What the critics are saying about Senator Ben Sasse’s new book, Them.
This Fall, Senator Ben Sasse released a new book entitled Them: Why We Hate Each Other and How to Heal. In the book, he tackles how massive disruptions in American life have left us disconnected and despairing. Angry partisan tribalism has increased as our healthy, neighborly ties have decayed. As he puts it, “Lacking meaningful attachments, people are finding a perverse bond in sharing a common enemy.”
Is Sasse on to something? Here’s how critics have reacted to Them.
In his column on the book, George Will observes that the problem Sasse has chosen to tackle is not an easy one:
If Senator Ben Sasse is right — he has not recently been wrong about anything important — the nation’s most-discussed political problem is entangled with the least-understood public-health problem. The political problem is furious partisanship. The public-health problem is loneliness. Sasse’s new book argues that Americans are richer, more informed and “connected” than ever — and unhappier, more isolated and less fulfilled. …
Repairing America’s physical infrastructure, although expensive, is conceptually simple, involving steel and concrete. The crumbling of America’s social infrastructure presents a daunting challenge: We do not know how to develop what Sasse wants, “new habits of mind and heart … new practices of neighborliness.” We do know that more government, which means more saturation of society with politics, is not a sufficient answer.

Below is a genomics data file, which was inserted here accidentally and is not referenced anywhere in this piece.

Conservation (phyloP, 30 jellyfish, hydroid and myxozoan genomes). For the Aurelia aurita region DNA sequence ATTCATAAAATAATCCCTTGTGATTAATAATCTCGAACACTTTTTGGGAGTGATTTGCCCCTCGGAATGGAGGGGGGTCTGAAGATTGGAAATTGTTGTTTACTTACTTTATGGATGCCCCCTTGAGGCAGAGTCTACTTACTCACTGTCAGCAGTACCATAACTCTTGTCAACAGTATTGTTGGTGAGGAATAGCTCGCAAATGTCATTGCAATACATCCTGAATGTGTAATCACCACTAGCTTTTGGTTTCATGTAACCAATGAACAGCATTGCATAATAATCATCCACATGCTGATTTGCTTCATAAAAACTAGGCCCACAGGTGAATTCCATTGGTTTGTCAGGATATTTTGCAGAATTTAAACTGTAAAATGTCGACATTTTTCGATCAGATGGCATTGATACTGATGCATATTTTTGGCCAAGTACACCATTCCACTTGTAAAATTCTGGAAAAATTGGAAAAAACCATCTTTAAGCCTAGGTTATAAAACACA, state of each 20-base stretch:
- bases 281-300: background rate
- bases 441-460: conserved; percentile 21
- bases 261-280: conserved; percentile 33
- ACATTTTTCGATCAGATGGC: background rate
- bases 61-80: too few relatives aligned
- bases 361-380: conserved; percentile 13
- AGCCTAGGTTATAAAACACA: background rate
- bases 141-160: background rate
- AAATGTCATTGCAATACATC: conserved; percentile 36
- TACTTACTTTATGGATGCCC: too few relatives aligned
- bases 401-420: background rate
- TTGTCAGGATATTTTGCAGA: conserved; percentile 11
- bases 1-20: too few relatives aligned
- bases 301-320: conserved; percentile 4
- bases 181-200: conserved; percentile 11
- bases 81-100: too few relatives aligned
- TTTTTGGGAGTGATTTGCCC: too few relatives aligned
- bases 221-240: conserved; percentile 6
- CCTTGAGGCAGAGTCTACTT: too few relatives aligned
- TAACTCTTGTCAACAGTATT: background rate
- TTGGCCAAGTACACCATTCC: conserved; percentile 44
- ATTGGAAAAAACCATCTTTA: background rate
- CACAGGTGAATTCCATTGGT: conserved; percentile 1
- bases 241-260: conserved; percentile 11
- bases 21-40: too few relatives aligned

Is this just another thinly disguised campaign book from an elected official? Not by a longshot. NPR notes the lack of simple solutions in the book, and the warning that these problems cannot be solved by politicians:
The most striking thing about Them is that it doesn’t read at all like a campaign book, and that’s a good thing. There’s no soft-focus autobiography, no humble-bragging about his accomplishments in the Senate. Sasse is an excellent writer, unpretentious, thoughtful, and at times, quite funny — reflecting on alt-right provocateur Milo Yiannopoulos, he notes that “sometimes the enemy of your enemy is just a jackass.” …
Sasse’s solutions, including spending less time on screens, putting down roots and building community — investing in “social capital” — all focus on taking personal actions rather than on policy initiatives. He’s aiming to change a shifting way of life — what he says is the heart of the problem. Through these moves, he suggests, we as individuals work back to an America that used to be — one where families were at the core, and relationships with friends and neighbors took priority over political leanings.
And what if we can’t follow Sasse’s challenging recommendations? The stakes are high indeed. As the Guardian says:
What makes Them worth the read is Sasse’s amalgam of realistic alarm and warning. In his words, “we are in a period of unprecedented upheaval. Community is collapsing, anxiety is building, and we’re distracting ourselves with artificial political hatreds.”
“That can’t endure” writes Sasse. “And if it does, America won’t.”